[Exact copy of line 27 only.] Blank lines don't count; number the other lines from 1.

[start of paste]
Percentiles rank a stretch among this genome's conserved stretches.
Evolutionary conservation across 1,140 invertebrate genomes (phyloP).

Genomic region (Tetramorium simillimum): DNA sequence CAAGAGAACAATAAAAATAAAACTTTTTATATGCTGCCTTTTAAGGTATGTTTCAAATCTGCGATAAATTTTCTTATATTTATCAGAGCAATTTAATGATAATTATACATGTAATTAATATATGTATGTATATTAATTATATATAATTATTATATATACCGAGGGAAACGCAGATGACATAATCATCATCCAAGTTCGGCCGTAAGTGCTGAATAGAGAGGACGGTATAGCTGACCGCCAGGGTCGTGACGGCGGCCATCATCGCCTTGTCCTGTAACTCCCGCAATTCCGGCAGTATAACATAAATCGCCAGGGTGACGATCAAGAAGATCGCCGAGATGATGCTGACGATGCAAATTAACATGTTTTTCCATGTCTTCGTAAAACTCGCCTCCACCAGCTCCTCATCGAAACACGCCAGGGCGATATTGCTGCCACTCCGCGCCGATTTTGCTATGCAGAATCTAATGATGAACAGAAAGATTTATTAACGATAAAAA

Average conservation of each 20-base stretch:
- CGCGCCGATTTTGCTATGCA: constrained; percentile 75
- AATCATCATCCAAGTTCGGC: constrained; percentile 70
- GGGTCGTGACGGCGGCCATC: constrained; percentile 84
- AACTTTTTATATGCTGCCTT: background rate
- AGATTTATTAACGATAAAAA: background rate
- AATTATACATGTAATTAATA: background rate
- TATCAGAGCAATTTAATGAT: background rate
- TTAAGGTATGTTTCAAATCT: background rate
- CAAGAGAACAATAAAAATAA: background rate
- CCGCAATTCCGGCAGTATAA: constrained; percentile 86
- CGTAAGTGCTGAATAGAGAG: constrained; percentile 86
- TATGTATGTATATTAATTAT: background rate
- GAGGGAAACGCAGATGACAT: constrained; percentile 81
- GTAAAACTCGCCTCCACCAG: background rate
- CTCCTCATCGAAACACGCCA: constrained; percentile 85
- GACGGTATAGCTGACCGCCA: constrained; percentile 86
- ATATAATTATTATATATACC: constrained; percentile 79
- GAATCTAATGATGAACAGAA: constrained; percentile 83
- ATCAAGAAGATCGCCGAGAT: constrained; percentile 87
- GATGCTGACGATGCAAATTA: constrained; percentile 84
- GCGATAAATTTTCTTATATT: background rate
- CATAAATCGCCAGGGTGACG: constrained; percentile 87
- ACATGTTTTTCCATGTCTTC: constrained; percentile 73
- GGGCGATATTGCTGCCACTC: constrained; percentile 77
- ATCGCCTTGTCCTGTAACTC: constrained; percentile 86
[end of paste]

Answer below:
- ACATGTTTTTCCATGTCTTC: constrained; percentile 73